Know Your Body Type

All bodies fall into three basic types. The ectomorph is the guy who is long and lanky. The mesomorph is more rectangular or pear-shaped with sturdy arms and legs. The curvy endomorph is more rounded, tending towards the plump.

These type categories are now universally accepted. We all fit into one or another of them with some over­lapping. However, as long as you believe that losing weight is going to reshape your basic structure, you are headed for nothing but frustration.

To give you a different analogy, it would never occur to you to try to become two inches taller than you are. You accept your height because you know you can’t change it, even if you’d prefer being taller or shorter. However, with your figure it’s somewhat different.

It is true that when you reduce you eventually reduce everywhere. But I came to peace with myself long ago over the fact that no matter how thin I get, I’ll always have thighs that are a little bit bigger proportionately than the rest of me. This is a fact of life it’s best to learn to live with. It’ll help you be happier about accepting yourself when you get to your goal.

If your goal is to lose one hundred pounds in two months you are not going to be able to do it. No way. But if you tell yourself that in one month you want to be. eight pounds lighter, your chances are very good that you will succeed.

If you think eight pounds is hot satisfactory for one month, you are getting impatient. And impatience is nonproductive. If you have a lot of weight to lose, de­velop the attitude that you are going to reduce in stages. No one can lose one hundred pounds all at once. But if you figure out how much weight you will lose in one year if you reduce eight pounds each month, you’ll discover that adds up to ninety-six pounds. (Pretty close, you’ll have to admit.)

If you set your goal hi that fashion you can succeed. How about a loss of as little as one pound a week? Nothing? It’s a reasonable, manageable goal to accom­plish. Losing four pounds a month is a snap. It’s so easy you’ll wonder why you struggled and agonized all these years. One pound a week? Of course you can do it!

Not fast enough, my fat friend? You want to raise your goal to eight or twelve pounds a month? Take heed. Have you been able to maintain any of the weight lost on crash programs? And if you had begun to lose a pound a week one year ago, today you would be fifty-two pounds lighter.

An acquaintance of mine who had been skinny most of her life suddenly was thirty pounds overweight when she discovered she had hypoglycemia. The condition caused intense sugar cravings, which she indulged. Never having had to diet before, my friend went to her physician. He put her on a program which had her reducing very slowly. As a matter of fact, if she lost more than the one and one-half pounds a week, as pre­scribed, he adjusted her menu by adding food.

While you are setting this “easy” goal, remember too that there will be times when you will not lose weight. You are human, not a machine. You can’t actually “walk off” a piece of apple pie by figuring out how many calories you “burn” by walking. Your body is too complicated a mechanism. But if your goal is one pound a week and you stumble one week, you’ll catch up in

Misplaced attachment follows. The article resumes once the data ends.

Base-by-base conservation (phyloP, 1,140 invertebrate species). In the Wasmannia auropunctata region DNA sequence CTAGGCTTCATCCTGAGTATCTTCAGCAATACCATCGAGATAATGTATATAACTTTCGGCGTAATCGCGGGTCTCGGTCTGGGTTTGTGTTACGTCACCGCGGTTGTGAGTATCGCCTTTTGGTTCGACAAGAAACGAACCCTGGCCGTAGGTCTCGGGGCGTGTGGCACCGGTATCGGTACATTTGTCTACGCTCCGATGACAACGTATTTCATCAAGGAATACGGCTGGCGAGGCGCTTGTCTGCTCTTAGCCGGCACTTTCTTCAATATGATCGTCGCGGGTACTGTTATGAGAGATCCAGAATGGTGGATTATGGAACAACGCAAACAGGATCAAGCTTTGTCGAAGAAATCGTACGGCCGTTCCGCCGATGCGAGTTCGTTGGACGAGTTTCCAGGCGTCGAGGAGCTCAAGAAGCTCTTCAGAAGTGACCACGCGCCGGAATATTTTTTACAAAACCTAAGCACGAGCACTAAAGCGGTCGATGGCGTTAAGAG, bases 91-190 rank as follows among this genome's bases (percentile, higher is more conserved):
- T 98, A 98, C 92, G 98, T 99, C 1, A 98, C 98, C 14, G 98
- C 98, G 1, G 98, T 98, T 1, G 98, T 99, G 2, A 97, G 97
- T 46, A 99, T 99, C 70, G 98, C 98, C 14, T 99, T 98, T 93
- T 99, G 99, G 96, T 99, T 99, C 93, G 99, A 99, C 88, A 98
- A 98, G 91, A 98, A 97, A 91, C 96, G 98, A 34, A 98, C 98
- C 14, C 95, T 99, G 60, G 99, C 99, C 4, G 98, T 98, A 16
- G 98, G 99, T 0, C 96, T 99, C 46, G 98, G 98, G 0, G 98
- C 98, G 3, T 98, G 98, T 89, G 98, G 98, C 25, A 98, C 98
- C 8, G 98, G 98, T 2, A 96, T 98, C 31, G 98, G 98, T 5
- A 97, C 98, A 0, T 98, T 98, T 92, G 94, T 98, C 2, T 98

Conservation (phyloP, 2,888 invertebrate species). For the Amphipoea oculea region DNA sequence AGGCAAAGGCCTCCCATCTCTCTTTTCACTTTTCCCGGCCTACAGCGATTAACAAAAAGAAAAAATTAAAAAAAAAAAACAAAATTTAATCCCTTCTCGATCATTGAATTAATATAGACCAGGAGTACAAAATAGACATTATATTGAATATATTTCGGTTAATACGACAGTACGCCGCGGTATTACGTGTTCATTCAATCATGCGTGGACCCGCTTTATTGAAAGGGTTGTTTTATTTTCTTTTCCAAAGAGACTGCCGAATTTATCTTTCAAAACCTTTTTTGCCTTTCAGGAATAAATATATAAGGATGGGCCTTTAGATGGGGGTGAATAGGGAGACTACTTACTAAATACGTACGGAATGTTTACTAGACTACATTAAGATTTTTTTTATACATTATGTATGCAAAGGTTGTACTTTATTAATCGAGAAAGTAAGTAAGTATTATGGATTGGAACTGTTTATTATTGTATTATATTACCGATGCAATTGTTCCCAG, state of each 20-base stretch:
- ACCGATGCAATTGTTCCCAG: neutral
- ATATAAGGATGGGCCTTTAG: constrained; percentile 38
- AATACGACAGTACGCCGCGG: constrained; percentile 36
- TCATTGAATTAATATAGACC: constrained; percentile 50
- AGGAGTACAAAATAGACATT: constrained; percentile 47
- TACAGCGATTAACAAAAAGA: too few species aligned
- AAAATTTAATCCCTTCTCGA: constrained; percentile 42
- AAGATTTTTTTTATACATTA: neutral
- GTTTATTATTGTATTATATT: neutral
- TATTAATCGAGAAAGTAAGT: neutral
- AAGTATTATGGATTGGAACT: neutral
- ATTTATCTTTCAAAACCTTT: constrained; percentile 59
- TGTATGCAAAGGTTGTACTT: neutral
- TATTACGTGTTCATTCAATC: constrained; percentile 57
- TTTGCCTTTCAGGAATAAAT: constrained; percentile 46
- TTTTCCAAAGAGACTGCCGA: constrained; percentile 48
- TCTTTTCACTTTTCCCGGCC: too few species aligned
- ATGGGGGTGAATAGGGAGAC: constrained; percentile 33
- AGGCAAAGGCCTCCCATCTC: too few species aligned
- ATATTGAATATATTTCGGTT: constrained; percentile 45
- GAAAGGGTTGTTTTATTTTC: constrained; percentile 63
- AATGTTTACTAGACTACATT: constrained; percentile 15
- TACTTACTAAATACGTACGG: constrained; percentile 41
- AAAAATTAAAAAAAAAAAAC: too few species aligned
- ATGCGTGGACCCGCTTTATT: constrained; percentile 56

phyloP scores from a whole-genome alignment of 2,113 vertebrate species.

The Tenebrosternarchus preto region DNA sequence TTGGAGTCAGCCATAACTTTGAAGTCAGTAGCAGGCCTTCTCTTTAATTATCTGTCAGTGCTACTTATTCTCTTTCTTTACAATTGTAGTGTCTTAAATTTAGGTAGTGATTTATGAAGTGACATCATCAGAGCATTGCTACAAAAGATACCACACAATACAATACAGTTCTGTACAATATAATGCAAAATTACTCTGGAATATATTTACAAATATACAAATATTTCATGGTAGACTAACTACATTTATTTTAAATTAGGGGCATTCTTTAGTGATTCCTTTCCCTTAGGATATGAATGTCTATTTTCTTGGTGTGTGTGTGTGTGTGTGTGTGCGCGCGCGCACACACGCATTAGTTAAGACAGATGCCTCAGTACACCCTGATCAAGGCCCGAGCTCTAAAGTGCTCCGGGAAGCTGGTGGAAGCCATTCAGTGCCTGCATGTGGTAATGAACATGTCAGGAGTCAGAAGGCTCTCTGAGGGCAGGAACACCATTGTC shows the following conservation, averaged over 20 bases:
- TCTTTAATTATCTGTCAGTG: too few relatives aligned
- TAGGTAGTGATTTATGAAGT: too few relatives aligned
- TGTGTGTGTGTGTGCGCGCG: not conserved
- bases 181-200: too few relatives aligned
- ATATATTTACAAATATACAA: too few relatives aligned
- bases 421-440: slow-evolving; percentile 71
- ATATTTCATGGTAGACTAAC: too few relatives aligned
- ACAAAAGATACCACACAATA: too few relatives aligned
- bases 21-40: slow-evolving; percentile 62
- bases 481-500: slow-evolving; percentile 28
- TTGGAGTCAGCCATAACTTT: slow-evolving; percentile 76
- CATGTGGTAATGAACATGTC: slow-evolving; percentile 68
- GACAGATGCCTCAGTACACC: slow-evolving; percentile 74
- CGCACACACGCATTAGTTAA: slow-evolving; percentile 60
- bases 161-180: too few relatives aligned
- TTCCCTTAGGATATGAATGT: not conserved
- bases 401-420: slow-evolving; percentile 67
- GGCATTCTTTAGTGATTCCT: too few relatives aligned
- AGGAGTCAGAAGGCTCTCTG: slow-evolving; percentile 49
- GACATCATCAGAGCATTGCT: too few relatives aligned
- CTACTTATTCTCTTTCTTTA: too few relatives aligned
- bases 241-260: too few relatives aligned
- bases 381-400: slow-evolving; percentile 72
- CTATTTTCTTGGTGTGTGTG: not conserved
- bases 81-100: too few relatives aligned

the next stretch. It’s reachable and healthy. Don’t allow one brief failure to balloon into giving up and binging.

Very important.

What with premenstrual, menstrual and post-menstrual periods, women sometimes find themselves hav­ing more difficulty losing weight at different times of the month. Moreover, women can be extremely dis­couraged to discover a temporary weight gain from water retention at these times, even though they know they haven’t been overeating.

. It’s important to plan for these times when you seem not to be losing. If you know they are going to occur, you won’t look at diet as setbacks because they will be part of your plan.

For instance, if I were setting my goal and it was four pounds a month, I’d go one step further. I would remind myself, perhaps by writing it on a calendar, that when my period was due I would not lose weight and might even show a gain.

The menstrual cycle is not a constant either. There’s no guarantee that each month you will retain fluids around that time. Sometimes it happens and sometimes it doesn’t. However, if you plan not to lose during that time, you can only feel delighted if you do drop weight.

It’s all part of the little game we learn to play with ourselves. You must never ever kid yourself, but you can learn to pretend or just not pay attention and then be pleased with a positive result. To go even further, during the time just prior to and during my menstruation, I would determine not to get on the scale. This is difficult. There is a thin line sepa­rating positive and negative motivation and only you know when you’ve stepped across it.

There are times when I know my weight is up and then I decide to weigh myself. When I make the deci­sion its because I know that seeing the number will startle me into getting the weight off. However, there are other times when I know my weight is up and I will not go near the scale. I know that those are times when weighing myself will not be productive but might make me depressed enough to eat. So, I avoid the scale.

Comments

  1. BMI Calculator says:

    Great advice! Having a solid starting point and knowing your body type really lends to your long term success. Great article!

  2. 1freesole says:

    Wish this cartoon could be more than just “cute”. People will watch this and say “How awful, this is BS” and get mad for about 2 days. Then it's back to McDonalds and ice cream. Americans forget instantly.  Sitting on couches like me complaining, thats what we're best at. Unfortunately